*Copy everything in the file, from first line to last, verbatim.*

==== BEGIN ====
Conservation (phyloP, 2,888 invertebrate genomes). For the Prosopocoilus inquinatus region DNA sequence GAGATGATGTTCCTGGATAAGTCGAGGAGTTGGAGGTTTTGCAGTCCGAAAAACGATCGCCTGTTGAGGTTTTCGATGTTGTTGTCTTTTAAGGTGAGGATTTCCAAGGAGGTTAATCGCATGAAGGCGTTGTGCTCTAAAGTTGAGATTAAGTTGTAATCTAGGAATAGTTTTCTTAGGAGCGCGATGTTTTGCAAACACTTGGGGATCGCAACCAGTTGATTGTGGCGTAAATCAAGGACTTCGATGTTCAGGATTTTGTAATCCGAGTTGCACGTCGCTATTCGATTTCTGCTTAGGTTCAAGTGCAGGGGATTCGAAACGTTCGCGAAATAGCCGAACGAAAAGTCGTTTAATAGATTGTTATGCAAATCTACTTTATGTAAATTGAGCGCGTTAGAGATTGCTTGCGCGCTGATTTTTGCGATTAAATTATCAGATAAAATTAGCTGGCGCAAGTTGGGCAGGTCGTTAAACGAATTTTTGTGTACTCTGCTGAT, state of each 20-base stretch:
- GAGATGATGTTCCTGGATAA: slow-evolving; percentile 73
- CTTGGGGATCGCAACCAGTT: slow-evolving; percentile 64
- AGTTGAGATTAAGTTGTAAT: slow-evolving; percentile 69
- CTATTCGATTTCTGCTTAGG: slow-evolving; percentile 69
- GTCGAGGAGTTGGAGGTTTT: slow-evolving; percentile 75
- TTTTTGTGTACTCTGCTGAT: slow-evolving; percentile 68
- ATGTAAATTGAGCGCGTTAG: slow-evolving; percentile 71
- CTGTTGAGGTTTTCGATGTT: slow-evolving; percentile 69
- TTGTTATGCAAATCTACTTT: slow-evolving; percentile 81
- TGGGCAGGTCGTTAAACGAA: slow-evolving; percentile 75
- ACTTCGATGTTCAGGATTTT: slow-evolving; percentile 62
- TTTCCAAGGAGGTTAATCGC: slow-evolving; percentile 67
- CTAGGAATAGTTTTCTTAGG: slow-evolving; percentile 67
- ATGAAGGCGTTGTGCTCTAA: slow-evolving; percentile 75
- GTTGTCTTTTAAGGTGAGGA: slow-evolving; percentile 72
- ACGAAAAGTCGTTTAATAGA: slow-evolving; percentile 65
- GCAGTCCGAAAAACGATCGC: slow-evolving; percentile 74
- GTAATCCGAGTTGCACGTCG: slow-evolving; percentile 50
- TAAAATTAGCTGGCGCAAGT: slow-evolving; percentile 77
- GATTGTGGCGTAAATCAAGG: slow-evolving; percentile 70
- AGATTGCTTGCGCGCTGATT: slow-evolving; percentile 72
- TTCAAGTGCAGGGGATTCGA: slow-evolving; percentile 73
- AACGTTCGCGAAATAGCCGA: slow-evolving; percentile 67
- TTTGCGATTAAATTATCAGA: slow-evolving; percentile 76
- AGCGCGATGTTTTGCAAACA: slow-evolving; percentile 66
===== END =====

Conservation (phyloP, 2,888 invertebrate genomes). For the Prosopocoilus inquinatus region DNA sequence GAGATGATGTTCCTGGATAAGTCGAGGAGTTGGAGGTTTTGCAGTCCGAAAAACGATCGCCTGTTGAGGTTTTCGATGTTGTTGTCTTTTAAGGTGAGGATTTCCAAGGAGGTTAATCGCATGAAGGCGTTGTGCTCTAAAGTTGAGATTAAGTTGTAATCTAGGAATAGTTTTCTTAGGAGCGCGATGTTTTGCAAACACTTGGGGATCGCAACCAGTTGATTGTGGCGTAAATCAAGGACTTCGATGTTCAGGATTTTGTAATCCGAGTTGCACGTCGCTATTCGATTTCTGCTTAGGTTCAAGTGCAGGGGATTCGAAACGTTCGCGAAATAGCCGAACGAAAAGTCGTTTAATAGATTGTTATGCAAATCTACTTTATGTAAATTGAGCGCGTTAGAGATTGCTTGCGCGCTGATTTTTGCGATTAAATTATCAGATAAAATTAGCTGGCGCAAGTTGGGCAGGTCGTTAAACGAATTTTTGTGTACTCTGCTGAT, state of each 20-base stretch:
- GAGATGATGTTCCTGGATAA: slow-evolving; percentile 73
- CTTGGGGATCGCAACCAGTT: slow-evolving; percentile 64
- AGTTGAGATTAAGTTGTAAT: slow-evolving; percentile 69
- CTATTCGATTTCTGCTTAGG: slow-evolving; percentile 69
- GTCGAGGAGTTGGAGGTTTT: slow-evolving; percentile 75
- TTTTTGTGTACTCTGCTGAT: slow-evolving; percentile 68
- ATGTAAATTGAGCGCGTTAG: slow-evolving; percentile 71
- CTGTTGAGGTTTTCGATGTT: slow-evolving; percentile 69
- TTGTTATGCAAATCTACTTT: slow-evolving; percentile 81
- TGGGCAGGTCGTTAAACGAA: slow-evolving; percentile 75
- ACTTCGATGTTCAGGATTTT: slow-evolving; percentile 62
- TTTCCAAGGAGGTTAATCGC: slow-evolving; percentile 67
- CTAGGAATAGTTTTCTTAGG: slow-evolving; percentile 67
- ATGAAGGCGTTGTGCTCTAA: slow-evolving; percentile 75
- GTTGTCTTTTAAGGTGAGGA: slow-evolving; percentile 72
- ACGAAAAGTCGTTTAATAGA: slow-evolving; percentile 65
- GCAGTCCGAAAAACGATCGC: slow-evolving; percentile 74
- GTAATCCGAGTTGCACGTCG: slow-evolving; percentile 50
- TAAAATTAGCTGGCGCAAGT: slow-evolving; percentile 77
- GATTGTGGCGTAAATCAAGG: slow-evolving; percentile 70
- AGATTGCTTGCGCGCTGATT: slow-evolving; percentile 72
- TTCAAGTGCAGGGGATTCGA: slow-evolving; percentile 73
- AACGTTCGCGAAATAGCCGA: slow-evolving; percentile 67
- TTTGCGATTAAATTATCAGA: slow-evolving; percentile 76
- AGCGCGATGTTTTGCAAACA: slow-evolving; percentile 66